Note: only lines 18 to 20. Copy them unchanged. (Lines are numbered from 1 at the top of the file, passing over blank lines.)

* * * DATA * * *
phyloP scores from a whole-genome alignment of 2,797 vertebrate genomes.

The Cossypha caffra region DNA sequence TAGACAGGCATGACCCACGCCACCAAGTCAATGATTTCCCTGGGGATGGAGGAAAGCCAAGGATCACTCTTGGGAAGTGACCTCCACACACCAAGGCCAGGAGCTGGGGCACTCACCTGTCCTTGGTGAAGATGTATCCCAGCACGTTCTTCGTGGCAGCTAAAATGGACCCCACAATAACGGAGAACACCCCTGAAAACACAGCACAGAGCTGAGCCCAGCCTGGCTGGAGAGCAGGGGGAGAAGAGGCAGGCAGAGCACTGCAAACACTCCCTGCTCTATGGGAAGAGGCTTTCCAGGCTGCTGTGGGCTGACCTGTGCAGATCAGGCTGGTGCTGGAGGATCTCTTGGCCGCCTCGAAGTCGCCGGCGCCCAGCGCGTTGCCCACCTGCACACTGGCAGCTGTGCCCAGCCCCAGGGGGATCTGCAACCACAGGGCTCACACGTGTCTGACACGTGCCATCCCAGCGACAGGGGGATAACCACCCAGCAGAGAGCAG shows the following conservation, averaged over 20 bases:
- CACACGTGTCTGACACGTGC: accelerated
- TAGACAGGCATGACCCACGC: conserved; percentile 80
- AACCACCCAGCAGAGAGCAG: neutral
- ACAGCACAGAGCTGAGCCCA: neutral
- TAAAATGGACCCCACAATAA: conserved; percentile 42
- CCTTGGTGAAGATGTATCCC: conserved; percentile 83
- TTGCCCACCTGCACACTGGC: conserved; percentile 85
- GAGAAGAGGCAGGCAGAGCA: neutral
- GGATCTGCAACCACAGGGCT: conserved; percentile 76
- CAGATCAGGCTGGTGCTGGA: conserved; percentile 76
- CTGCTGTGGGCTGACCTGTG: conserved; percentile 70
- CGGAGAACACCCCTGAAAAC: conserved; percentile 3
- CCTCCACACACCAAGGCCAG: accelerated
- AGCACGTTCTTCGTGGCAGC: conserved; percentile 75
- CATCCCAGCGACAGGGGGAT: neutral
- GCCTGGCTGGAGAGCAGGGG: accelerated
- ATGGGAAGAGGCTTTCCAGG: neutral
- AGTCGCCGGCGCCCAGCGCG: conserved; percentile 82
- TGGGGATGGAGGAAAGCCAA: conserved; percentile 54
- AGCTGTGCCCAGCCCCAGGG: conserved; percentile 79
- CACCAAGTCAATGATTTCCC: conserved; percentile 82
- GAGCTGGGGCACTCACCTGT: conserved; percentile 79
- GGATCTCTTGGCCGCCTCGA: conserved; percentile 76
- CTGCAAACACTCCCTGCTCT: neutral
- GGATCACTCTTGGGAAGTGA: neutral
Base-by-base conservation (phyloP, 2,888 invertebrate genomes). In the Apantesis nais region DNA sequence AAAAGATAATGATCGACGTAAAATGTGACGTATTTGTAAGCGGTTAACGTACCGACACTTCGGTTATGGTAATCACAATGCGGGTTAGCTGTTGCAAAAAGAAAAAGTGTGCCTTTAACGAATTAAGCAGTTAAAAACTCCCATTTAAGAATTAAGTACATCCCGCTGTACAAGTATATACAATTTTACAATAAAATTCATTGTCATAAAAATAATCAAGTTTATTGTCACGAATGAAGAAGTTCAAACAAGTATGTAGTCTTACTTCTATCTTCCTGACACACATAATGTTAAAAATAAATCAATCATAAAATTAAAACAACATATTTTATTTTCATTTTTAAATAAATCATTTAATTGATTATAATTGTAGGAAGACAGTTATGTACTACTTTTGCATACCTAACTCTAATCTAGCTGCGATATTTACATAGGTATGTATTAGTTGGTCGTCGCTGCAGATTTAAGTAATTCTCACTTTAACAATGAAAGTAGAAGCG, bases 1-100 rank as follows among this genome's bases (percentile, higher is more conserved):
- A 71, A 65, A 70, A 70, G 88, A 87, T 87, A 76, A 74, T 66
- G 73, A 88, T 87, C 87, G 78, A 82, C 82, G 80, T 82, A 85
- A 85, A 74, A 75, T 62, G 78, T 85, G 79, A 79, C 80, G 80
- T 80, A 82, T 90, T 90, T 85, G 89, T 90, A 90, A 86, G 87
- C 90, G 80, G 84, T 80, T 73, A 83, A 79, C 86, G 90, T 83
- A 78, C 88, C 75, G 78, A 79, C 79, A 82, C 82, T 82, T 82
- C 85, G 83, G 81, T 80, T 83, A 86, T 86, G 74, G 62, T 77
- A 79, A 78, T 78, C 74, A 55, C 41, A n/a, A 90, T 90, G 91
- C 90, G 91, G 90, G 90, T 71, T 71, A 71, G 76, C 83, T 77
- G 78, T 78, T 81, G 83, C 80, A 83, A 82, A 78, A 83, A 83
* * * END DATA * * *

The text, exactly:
- GCCTGGCTGGAGAGCAGGGG: accelerated
- ATGGGAAGAGGCTTTCCAGG: neutral
- AGTCGCCGGCGCCCAGCGCG: conserved; percentile 82